eight-month period. The levels of distress and neglect in some
wings would have resulted in their closure if they had been
delivered in non-Prison Service establishments, Sir David

Violence and bullying, coupled with inadequate health and mental
health care, suggest that YOIs are unsuitable environments in which
to place some of our most vulnerable young people. Last month, the
UN Committee on the Rights of the Child highlighted its concerns
that children do not receive adequate protection in
YOIs,2 noting “the very poor staff-child ratio, high
levels of violence, bullying, self-harm and suicide, inadequate
rehabilitative opportunities and solitary confinement in
inappropriate conditions”.

It recommended that the government urgently review conditions and
ensure that all children deprived of their liberty have equal
statutory rights to education, health and child protection as other

A couple of weeks later, a report from eight independent
inspectorates identified the protection of young people in YOIs as
a major concern.3 Youth offending team (YOT) files were
examined in six areas and three YOIs were visited. Few referrals
under local child protection procedures were being made to social
services, and inspectors could not be confident of an appropriate
response that could safeguard these young people.

YOT files revealed that staff focused almost exclusively on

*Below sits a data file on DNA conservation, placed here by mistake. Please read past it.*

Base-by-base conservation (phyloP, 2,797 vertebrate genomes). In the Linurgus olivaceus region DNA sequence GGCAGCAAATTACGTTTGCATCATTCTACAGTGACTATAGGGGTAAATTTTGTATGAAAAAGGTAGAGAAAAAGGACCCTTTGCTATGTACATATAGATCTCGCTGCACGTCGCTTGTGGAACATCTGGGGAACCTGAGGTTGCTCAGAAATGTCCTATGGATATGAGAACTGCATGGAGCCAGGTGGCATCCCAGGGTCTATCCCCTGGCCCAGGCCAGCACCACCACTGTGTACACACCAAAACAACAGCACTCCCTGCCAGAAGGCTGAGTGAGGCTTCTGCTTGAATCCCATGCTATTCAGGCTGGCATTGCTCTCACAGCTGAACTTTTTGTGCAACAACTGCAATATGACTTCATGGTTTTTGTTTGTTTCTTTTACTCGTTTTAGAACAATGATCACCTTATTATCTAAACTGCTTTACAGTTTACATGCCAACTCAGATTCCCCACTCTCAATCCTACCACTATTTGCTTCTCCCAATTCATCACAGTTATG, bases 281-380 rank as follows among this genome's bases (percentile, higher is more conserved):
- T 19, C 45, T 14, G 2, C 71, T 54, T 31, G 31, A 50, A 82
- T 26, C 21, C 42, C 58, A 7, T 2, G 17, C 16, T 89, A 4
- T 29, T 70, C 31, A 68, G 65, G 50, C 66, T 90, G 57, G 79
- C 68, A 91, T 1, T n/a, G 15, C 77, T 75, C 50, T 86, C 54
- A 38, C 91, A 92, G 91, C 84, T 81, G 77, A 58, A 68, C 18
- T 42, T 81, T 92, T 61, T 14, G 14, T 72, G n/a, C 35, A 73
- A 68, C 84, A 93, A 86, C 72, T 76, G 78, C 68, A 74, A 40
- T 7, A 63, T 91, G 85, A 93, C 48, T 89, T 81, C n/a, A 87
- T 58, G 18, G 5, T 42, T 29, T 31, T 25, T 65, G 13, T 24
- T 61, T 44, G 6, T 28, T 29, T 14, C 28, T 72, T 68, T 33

offending behaviour and there was little evidence of welfare needs
being considered and addressed. Just one area had a YOT
representative on the local area child protection committee, and
the committees were not engaging with the welfare of young people
in YOIs.

Coles says: “I feel very pessimistic about the institutions’
ability to reform themselves and become safe places, because a
culture of punishment and control is so ingrained.”

The inspectors’ report contrasts the serious risks faced by young
offenders in YOIs with the reported good quality of care and
protection provided in local authority secure accommodation. Why
the difference? The key reason is the quality of staff, says Coles.
The majority of professionals in secure units are trained in all
areas of child protection. Prison officers’ main priorities, on the
other hand, are containment and control, rather than support and
supervision. “It’s very telling that you don’t have children dying